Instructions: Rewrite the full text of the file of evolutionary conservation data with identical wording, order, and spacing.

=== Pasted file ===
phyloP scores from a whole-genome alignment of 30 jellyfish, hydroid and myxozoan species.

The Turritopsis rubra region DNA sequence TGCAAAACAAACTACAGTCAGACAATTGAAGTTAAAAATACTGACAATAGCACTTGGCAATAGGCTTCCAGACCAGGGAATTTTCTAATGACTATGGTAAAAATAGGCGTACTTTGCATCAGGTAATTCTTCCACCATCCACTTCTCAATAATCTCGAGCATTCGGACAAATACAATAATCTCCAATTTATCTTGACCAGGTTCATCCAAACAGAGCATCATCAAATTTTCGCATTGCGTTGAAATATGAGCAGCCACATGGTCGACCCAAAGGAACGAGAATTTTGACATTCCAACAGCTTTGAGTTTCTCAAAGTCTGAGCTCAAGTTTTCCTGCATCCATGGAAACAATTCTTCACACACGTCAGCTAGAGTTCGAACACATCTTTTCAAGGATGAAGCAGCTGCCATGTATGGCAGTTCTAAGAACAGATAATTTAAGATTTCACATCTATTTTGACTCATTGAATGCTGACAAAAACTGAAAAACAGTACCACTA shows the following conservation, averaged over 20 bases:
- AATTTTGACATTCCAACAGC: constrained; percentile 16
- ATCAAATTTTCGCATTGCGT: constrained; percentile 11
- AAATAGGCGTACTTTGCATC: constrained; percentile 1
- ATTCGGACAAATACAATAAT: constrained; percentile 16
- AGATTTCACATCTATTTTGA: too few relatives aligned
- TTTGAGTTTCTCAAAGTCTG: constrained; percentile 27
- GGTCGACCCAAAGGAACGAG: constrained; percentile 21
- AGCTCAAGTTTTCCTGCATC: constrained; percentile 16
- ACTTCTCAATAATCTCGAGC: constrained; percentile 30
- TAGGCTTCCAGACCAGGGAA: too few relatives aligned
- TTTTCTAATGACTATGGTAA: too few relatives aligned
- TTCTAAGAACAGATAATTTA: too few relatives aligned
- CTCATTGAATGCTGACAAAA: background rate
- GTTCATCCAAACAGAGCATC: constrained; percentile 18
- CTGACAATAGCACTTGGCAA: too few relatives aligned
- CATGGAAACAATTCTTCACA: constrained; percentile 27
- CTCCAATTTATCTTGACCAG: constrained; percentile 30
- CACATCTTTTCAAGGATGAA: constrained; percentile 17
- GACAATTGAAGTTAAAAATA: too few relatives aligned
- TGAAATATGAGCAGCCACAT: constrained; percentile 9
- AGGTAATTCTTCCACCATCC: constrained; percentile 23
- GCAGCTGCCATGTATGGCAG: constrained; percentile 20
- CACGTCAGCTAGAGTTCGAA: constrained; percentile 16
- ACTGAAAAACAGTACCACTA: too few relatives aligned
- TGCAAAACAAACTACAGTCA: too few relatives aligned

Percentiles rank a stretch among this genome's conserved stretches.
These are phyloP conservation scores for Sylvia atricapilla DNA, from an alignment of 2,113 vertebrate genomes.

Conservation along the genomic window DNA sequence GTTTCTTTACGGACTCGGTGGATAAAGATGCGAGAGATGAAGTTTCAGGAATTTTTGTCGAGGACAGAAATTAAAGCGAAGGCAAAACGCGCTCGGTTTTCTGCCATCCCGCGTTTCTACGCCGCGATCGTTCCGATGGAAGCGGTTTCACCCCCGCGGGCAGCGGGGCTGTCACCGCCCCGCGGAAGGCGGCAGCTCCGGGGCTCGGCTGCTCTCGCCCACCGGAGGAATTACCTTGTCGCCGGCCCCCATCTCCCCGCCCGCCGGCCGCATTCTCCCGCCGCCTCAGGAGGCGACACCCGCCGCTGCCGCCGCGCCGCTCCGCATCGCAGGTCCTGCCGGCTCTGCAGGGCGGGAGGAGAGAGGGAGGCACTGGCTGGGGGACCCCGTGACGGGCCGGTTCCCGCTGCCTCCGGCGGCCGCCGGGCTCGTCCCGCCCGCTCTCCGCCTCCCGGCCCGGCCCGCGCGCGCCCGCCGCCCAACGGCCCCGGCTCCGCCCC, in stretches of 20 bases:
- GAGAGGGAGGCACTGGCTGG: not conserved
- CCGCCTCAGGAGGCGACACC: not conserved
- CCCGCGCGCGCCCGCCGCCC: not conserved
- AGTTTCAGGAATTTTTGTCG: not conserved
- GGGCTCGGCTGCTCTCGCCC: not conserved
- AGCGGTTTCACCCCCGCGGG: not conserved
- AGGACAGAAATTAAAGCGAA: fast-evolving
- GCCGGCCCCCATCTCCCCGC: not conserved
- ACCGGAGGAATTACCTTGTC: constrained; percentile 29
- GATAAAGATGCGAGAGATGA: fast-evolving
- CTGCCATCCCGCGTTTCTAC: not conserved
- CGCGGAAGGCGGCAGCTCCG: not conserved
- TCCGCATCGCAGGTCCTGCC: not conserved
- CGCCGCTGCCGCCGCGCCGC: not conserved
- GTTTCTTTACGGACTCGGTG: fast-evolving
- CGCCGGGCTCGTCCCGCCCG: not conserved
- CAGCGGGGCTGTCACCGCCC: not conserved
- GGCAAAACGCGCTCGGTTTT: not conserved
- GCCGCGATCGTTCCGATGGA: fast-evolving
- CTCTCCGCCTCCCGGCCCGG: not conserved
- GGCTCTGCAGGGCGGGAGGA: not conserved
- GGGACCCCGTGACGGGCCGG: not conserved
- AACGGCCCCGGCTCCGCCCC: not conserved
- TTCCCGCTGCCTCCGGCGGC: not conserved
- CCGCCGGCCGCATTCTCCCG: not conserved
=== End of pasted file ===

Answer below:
phyloP scores from a whole-genome alignment of 30 jellyfish, hydroid and myxozoan species.

The Turritopsis rubra region DNA sequence TGCAAAACAAACTACAGTCAGACAATTGAAGTTAAAAATACTGACAATAGCACTTGGCAATAGGCTTCCAGACCAGGGAATTTTCTAATGACTATGGTAAAAATAGGCGTACTTTGCATCAGGTAATTCTTCCACCATCCACTTCTCAATAATCTCGAGCATTCGGACAAATACAATAATCTCCAATTTATCTTGACCAGGTTCATCCAAACAGAGCATCATCAAATTTTCGCATTGCGTTGAAATATGAGCAGCCACATGGTCGACCCAAAGGAACGAGAATTTTGACATTCCAACAGCTTTGAGTTTCTCAAAGTCTGAGCTCAAGTTTTCCTGCATCCATGGAAACAATTCTTCACACACGTCAGCTAGAGTTCGAACACATCTTTTCAAGGATGAAGCAGCTGCCATGTATGGCAGTTCTAAGAACAGATAATTTAAGATTTCACATCTATTTTGACTCATTGAATGCTGACAAAAACTGAAAAACAGTACCACTA shows the following conservation, averaged over 20 bases:
- AATTTTGACATTCCAACAGC: constrained; percentile 16
- ATCAAATTTTCGCATTGCGT: constrained; percentile 11
- AAATAGGCGTACTTTGCATC: constrained; percentile 1
- ATTCGGACAAATACAATAAT: constrained; percentile 16
- AGATTTCACATCTATTTTGA: too few relatives aligned
- TTTGAGTTTCTCAAAGTCTG: constrained; percentile 27
- GGTCGACCCAAAGGAACGAG: constrained; percentile 21
- AGCTCAAGTTTTCCTGCATC: constrained; percentile 16
- ACTTCTCAATAATCTCGAGC: constrained; percentile 30
- TAGGCTTCCAGACCAGGGAA: too few relatives aligned
- TTTTCTAATGACTATGGTAA: too few relatives aligned
- TTCTAAGAACAGATAATTTA: too few relatives aligned
- CTCATTGAATGCTGACAAAA: background rate
- GTTCATCCAAACAGAGCATC: constrained; percentile 18
- CTGACAATAGCACTTGGCAA: too few relatives aligned
- CATGGAAACAATTCTTCACA: constrained; percentile 27
- CTCCAATTTATCTTGACCAG: constrained; percentile 30
- CACATCTTTTCAAGGATGAA: constrained; percentile 17
- GACAATTGAAGTTAAAAATA: too few relatives aligned
- TGAAATATGAGCAGCCACAT: constrained; percentile 9
- AGGTAATTCTTCCACCATCC: constrained; percentile 23
- GCAGCTGCCATGTATGGCAG: constrained; percentile 20
- CACGTCAGCTAGAGTTCGAA: constrained; percentile 16
- ACTGAAAAACAGTACCACTA: too few relatives aligned
- TGCAAAACAAACTACAGTCA: too few relatives aligned

Percentiles rank a stretch among this genome's conserved stretches.
These are phyloP conservation scores for Sylvia atricapilla DNA, from an alignment of 2,113 vertebrate genomes.

Conservation along the genomic window DNA sequence GTTTCTTTACGGACTCGGTGGATAAAGATGCGAGAGATGAAGTTTCAGGAATTTTTGTCGAGGACAGAAATTAAAGCGAAGGCAAAACGCGCTCGGTTTTCTGCCATCCCGCGTTTCTACGCCGCGATCGTTCCGATGGAAGCGGTTTCACCCCCGCGGGCAGCGGGGCTGTCACCGCCCCGCGGAAGGCGGCAGCTCCGGGGCTCGGCTGCTCTCGCCCACCGGAGGAATTACCTTGTCGCCGGCCCCCATCTCCCCGCCCGCCGGCCGCATTCTCCCGCCGCCTCAGGAGGCGACACCCGCCGCTGCCGCCGCGCCGCTCCGCATCGCAGGTCCTGCCGGCTCTGCAGGGCGGGAGGAGAGAGGGAGGCACTGGCTGGGGGACCCCGTGACGGGCCGGTTCCCGCTGCCTCCGGCGGCCGCCGGGCTCGTCCCGCCCGCTCTCCGCCTCCCGGCCCGGCCCGCGCGCGCCCGCCGCCCAACGGCCCCGGCTCCGCCCC, in stretches of 20 bases:
- GAGAGGGAGGCACTGGCTGG: not conserved
- CCGCCTCAGGAGGCGACACC: not conserved
- CCCGCGCGCGCCCGCCGCCC: not conserved
- AGTTTCAGGAATTTTTGTCG: not conserved
- GGGCTCGGCTGCTCTCGCCC: not conserved
- AGCGGTTTCACCCCCGCGGG: not conserved
- AGGACAGAAATTAAAGCGAA: fast-evolving
- GCCGGCCCCCATCTCCCCGC: not conserved
- ACCGGAGGAATTACCTTGTC: constrained; percentile 29
- GATAAAGATGCGAGAGATGA: fast-evolving
- CTGCCATCCCGCGTTTCTAC: not conserved
- CGCGGAAGGCGGCAGCTCCG: not conserved
- TCCGCATCGCAGGTCCTGCC: not conserved
- CGCCGCTGCCGCCGCGCCGC: not conserved
- GTTTCTTTACGGACTCGGTG: fast-evolving
- CGCCGGGCTCGTCCCGCCCG: not conserved
- CAGCGGGGCTGTCACCGCCC: not conserved
- GGCAAAACGCGCTCGGTTTT: not conserved
- GCCGCGATCGTTCCGATGGA: fast-evolving
- CTCTCCGCCTCCCGGCCCGG: not conserved
- GGCTCTGCAGGGCGGGAGGA: not conserved
- GGGACCCCGTGACGGGCCGG: not conserved
- AACGGCCCCGGCTCCGCCCC: not conserved
- TTCCCGCTGCCTCCGGCGGC: not conserved
- CCGCCGGCCGCATTCTCCCG: not conserved